In fact, the Sindhi Hindus ruptured relationship with the Congress serves as an additional context for understanding their emotional links with the RSS. Both the Hindu Mahasabha and the RSS seized upon the “betrayal” of the Congress and reminded the Sindhi Hindus of how the Congress had supported the motion of separation. Congress representatives in Sindh such as Choithram Gidwani and Tarachand Gajra felt that the Nehru-Gandhi-Patel combine was indifferent to their province. In the years following the separation of Sindh, when the Sindhi Hindu felt progressively insecure, Gandhi’s stand on non-violence made less and less sense to them. In their correspondence with Gandhi in the late 1930s, the Congress leaders report frequent cases of lawlessness. Tarachand Gajra and C T Valecha (members of the Sindh Congress committee) wrote to Gandhi with some sarcasm, “We trust you received our previous communication, ‘A note on the present state of lawlessness in Sindh’. It is a sad story of silent misery that has befallen those who are migrating without any financial aid from the public or the authorities. Elsewhere such things would evoke wide international public support and sympathy. We hope your interest in the province will grow” [Gajra in Jotwani 1998: 333]. Gandhi’s repeated plea for non-violence seemed to fall on deaf ears, and the Sindhi Hindus were looking for something more “effective”. In an article in Harijan, Gandhi admits the waning confidence in non-violence among the Sindhi Hindus. After the Manzilgah riots in Sukkur in 1939, he wrote, “Now the only effective way in which I can help the Sindhis is to show them (the) way of non-violence. But that cannot be learnt in a day. The other way is the way they followed hitherto: armed defence of life and property. God only helps those who help themselves. The Sindhis are no exception. They must learn the art of defending themselves against robbers, raiders and the like. If they do not feel safe and are too weak to defend themselves, they should leave the place which has proved inhospitable to live in” (in Jotwani 1998: 322). Gandhi’s advice to the Sindhi Hindus to equip themselves was well taken, but his suggestion that the Sindhis should undertake a ‘hijrat’ (exodus) if they could not protect themselves seemed very unfair to the Sindhi Hindu leaders. He received a strong reaction to his article, ‘The Sindh Tragedy’ which mentioned hijrat for Sindhi Hindus. “In your article ‘Sindh Tragedy’ you have advised the oppressed Hindus of Sindh to perform hijrat if they cannot protect their honor and self-respect by remaining in Sindh. Where do you expect them to go? Who will provide them the wherewithal in their place of refuge? May I further ask you if the remedy of hijrat is meant for the Hindus only? Why do you not advise hijrat to the Mussulamans in the Congress province who complain loudly of oppression?” [in Jotwani 1998: 323]. (Continues)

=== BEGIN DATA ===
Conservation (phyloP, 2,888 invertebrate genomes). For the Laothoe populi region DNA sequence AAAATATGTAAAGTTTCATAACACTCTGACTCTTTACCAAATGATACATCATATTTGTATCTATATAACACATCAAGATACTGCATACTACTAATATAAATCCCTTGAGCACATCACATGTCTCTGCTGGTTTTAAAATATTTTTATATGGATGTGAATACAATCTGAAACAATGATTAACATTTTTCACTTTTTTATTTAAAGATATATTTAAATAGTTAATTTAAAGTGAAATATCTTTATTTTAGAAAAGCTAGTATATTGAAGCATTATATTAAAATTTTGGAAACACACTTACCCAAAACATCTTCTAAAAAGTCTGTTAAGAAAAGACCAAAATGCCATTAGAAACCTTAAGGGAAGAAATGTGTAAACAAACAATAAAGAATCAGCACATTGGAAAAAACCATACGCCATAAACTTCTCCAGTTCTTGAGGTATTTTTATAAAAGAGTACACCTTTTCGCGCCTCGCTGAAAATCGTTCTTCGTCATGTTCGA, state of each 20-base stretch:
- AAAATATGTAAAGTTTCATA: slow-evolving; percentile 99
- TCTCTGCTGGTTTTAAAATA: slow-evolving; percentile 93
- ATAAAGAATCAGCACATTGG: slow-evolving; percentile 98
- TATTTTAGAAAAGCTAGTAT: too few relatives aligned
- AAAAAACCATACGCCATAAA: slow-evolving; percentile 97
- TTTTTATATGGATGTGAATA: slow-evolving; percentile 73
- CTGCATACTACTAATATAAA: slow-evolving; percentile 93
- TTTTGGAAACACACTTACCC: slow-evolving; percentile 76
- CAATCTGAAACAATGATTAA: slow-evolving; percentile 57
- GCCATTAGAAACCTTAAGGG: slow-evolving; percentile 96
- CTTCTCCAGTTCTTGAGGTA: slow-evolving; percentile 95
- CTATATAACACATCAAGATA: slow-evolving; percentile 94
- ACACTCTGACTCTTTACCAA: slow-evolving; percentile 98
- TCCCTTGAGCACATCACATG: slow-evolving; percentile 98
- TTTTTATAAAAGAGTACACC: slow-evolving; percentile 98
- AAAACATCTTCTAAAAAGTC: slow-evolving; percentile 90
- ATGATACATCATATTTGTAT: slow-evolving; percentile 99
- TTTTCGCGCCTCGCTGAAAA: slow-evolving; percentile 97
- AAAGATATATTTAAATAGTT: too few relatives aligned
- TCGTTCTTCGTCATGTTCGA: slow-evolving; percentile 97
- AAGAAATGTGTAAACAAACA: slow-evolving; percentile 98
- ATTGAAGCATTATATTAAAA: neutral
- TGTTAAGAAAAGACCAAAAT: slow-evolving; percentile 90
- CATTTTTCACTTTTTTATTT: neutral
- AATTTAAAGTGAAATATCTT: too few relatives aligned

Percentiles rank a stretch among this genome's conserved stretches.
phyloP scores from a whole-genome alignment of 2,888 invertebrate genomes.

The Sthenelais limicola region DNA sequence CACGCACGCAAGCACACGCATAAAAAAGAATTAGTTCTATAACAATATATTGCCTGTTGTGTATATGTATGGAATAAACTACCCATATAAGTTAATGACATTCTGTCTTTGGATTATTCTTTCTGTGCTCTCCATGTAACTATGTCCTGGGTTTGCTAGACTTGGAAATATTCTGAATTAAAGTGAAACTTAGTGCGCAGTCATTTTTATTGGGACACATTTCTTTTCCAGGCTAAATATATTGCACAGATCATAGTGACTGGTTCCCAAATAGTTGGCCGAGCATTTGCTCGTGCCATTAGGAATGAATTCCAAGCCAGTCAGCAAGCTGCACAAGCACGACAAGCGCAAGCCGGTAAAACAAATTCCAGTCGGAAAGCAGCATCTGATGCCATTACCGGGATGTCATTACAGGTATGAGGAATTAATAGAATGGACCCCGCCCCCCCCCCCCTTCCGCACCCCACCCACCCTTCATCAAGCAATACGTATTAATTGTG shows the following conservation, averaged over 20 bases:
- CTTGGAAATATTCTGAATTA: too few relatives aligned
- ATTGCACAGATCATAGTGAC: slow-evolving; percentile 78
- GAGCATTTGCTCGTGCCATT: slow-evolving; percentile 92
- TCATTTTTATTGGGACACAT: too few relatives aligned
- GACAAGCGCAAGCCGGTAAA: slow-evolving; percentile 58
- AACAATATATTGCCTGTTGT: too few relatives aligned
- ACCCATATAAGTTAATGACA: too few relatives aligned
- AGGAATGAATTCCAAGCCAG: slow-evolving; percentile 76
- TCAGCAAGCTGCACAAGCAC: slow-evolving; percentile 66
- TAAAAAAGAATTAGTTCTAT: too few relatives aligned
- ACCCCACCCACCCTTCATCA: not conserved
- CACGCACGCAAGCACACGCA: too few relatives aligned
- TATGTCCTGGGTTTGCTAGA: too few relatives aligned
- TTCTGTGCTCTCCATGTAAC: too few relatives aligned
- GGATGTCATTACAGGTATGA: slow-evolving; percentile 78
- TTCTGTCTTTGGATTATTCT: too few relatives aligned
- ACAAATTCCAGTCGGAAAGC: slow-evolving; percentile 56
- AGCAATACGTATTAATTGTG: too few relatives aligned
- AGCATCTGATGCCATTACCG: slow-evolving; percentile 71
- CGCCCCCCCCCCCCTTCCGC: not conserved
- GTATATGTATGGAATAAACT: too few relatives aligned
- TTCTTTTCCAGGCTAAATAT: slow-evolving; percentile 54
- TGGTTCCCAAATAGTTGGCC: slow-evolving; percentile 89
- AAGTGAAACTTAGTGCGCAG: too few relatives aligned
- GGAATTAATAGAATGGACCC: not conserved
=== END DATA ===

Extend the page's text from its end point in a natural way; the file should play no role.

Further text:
Rita Kothari is Professor of English at Ashoka University, Delhi. She is one of India’s most distinguished translation scholars and has translated major literary works into English. Rita has worked extensively on borders and communities; Partition and identity especially in the western region of India. She is the author of many books and articles on the Sindhi community.
Courtesy: Economic and Political Weekly (Published on July 8, 2006)